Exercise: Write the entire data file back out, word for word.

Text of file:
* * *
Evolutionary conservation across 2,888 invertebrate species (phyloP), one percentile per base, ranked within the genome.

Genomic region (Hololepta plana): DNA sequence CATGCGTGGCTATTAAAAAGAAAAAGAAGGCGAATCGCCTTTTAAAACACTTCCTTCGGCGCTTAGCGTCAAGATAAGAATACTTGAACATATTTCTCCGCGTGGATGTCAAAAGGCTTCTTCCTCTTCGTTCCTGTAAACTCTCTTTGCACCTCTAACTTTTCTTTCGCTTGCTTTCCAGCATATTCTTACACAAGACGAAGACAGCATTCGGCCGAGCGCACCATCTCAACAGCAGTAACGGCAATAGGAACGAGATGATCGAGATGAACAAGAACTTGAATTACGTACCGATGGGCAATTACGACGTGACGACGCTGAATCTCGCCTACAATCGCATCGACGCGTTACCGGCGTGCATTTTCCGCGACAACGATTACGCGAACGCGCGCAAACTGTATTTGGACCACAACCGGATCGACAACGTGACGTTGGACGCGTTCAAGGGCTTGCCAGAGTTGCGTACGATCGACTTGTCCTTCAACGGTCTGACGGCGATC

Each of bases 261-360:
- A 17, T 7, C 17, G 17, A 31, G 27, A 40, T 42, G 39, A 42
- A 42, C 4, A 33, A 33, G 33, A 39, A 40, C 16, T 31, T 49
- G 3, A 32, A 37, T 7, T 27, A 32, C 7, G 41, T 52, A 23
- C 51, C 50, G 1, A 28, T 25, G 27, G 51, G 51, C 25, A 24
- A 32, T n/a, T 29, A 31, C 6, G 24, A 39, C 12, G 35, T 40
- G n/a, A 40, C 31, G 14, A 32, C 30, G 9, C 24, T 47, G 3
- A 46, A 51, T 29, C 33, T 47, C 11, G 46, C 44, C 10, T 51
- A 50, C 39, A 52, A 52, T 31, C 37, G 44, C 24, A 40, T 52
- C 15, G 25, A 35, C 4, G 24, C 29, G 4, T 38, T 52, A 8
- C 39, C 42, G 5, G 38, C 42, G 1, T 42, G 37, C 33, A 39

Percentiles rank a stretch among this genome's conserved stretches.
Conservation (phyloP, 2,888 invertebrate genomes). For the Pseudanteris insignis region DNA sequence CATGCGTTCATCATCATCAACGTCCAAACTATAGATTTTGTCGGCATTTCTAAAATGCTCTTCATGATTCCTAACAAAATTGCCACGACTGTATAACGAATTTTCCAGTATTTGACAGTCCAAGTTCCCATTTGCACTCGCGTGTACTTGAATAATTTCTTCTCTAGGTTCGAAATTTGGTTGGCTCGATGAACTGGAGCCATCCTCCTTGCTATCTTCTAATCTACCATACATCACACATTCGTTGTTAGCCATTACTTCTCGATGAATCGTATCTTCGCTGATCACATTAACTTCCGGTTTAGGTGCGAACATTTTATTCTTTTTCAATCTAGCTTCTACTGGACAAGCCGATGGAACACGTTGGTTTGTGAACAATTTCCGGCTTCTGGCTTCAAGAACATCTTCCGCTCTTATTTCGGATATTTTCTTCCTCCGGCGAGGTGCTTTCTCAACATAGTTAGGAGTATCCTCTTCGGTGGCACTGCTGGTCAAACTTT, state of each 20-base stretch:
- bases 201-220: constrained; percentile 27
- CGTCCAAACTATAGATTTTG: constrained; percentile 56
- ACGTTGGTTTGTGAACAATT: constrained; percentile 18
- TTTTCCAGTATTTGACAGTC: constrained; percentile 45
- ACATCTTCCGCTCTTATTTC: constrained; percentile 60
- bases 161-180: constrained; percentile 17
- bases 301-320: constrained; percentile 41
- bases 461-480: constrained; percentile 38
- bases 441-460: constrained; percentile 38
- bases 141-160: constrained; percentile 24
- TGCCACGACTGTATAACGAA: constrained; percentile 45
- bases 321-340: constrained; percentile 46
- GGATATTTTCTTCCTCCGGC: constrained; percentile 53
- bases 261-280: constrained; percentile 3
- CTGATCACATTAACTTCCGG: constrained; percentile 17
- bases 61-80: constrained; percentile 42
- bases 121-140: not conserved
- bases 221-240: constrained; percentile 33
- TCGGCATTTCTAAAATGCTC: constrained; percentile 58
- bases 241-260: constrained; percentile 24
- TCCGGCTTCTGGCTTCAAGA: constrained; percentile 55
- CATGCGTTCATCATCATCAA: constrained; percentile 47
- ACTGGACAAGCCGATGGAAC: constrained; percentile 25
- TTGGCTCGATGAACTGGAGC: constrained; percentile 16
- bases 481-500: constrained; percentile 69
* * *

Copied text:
Evolutionary conservation across 2,888 invertebrate species (phyloP), one percentile per base, ranked within the genome.

Genomic region (Hololepta plana): DNA sequence CATGCGTGGCTATTAAAAAGAAAAAGAAGGCGAATCGCCTTTTAAAACACTTCCTTCGGCGCTTAGCGTCAAGATAAGAATACTTGAACATATTTCTCCGCGTGGATGTCAAAAGGCTTCTTCCTCTTCGTTCCTGTAAACTCTCTTTGCACCTCTAACTTTTCTTTCGCTTGCTTTCCAGCATATTCTTACACAAGACGAAGACAGCATTCGGCCGAGCGCACCATCTCAACAGCAGTAACGGCAATAGGAACGAGATGATCGAGATGAACAAGAACTTGAATTACGTACCGATGGGCAATTACGACGTGACGACGCTGAATCTCGCCTACAATCGCATCGACGCGTTACCGGCGTGCATTTTCCGCGACAACGATTACGCGAACGCGCGCAAACTGTATTTGGACCACAACCGGATCGACAACGTGACGTTGGACGCGTTCAAGGGCTTGCCAGAGTTGCGTACGATCGACTTGTCCTTCAACGGTCTGACGGCGATC

Each of bases 261-360:
- A 17, T 7, C 17, G 17, A 31, G 27, A 40, T 42, G 39, A 42
- A 42, C 4, A 33, A 33, G 33, A 39, A 40, C 16, T 31, T 49
- G 3, A 32, A 37, T 7, T 27, A 32, C 7, G 41, T 52, A 23
- C 51, C 50, G 1, A 28, T 25, G 27, G 51, G 51, C 25, A 24
- A 32, T n/a, T 29, A 31, C 6, G 24, A 39, C 12, G 35, T 40
- G n/a, A 40, C 31, G 14, A 32, C 30, G 9, C 24, T 47, G 3
- A 46, A 51, T 29, C 33, T 47, C 11, G 46, C 44, C 10, T 51
- A 50, C 39, A 52, A 52, T 31, C 37, G 44, C 24, A 40, T 52
- C 15, G 25, A 35, C 4, G 24, C 29, G 4, T 38, T 52, A 8
- C 39, C 42, G 5, G 38, C 42, G 1, T 42, G 37, C 33, A 39

Percentiles rank a stretch among this genome's conserved stretches.
Conservation (phyloP, 2,888 invertebrate genomes). For the Pseudanteris insignis region DNA sequence CATGCGTTCATCATCATCAACGTCCAAACTATAGATTTTGTCGGCATTTCTAAAATGCTCTTCATGATTCCTAACAAAATTGCCACGACTGTATAACGAATTTTCCAGTATTTGACAGTCCAAGTTCCCATTTGCACTCGCGTGTACTTGAATAATTTCTTCTCTAGGTTCGAAATTTGGTTGGCTCGATGAACTGGAGCCATCCTCCTTGCTATCTTCTAATCTACCATACATCACACATTCGTTGTTAGCCATTACTTCTCGATGAATCGTATCTTCGCTGATCACATTAACTTCCGGTTTAGGTGCGAACATTTTATTCTTTTTCAATCTAGCTTCTACTGGACAAGCCGATGGAACACGTTGGTTTGTGAACAATTTCCGGCTTCTGGCTTCAAGAACATCTTCCGCTCTTATTTCGGATATTTTCTTCCTCCGGCGAGGTGCTTTCTCAACATAGTTAGGAGTATCCTCTTCGGTGGCACTGCTGGTCAAACTTT, state of each 20-base stretch:
- bases 201-220: constrained; percentile 27
- CGTCCAAACTATAGATTTTG: constrained; percentile 56
- ACGTTGGTTTGTGAACAATT: constrained; percentile 18
- TTTTCCAGTATTTGACAGTC: constrained; percentile 45
- ACATCTTCCGCTCTTATTTC: constrained; percentile 60
- bases 161-180: constrained; percentile 17
- bases 301-320: constrained; percentile 41
- bases 461-480: constrained; percentile 38
- bases 441-460: constrained; percentile 38
- bases 141-160: constrained; percentile 24
- TGCCACGACTGTATAACGAA: constrained; percentile 45
- bases 321-340: constrained; percentile 46
- GGATATTTTCTTCCTCCGGC: constrained; percentile 53
- bases 261-280: constrained; percentile 3
- CTGATCACATTAACTTCCGG: constrained; percentile 17
- bases 61-80: constrained; percentile 42
- bases 121-140: not conserved
- bases 221-240: constrained; percentile 33
- TCGGCATTTCTAAAATGCTC: constrained; percentile 58
- bases 241-260: constrained; percentile 24
- TCCGGCTTCTGGCTTCAAGA: constrained; percentile 55
- CATGCGTTCATCATCATCAA: constrained; percentile 47
- ACTGGACAAGCCGATGGAAC: constrained; percentile 25
- TTGGCTCGATGAACTGGAGC: constrained; percentile 16
- bases 481-500: constrained; percentile 69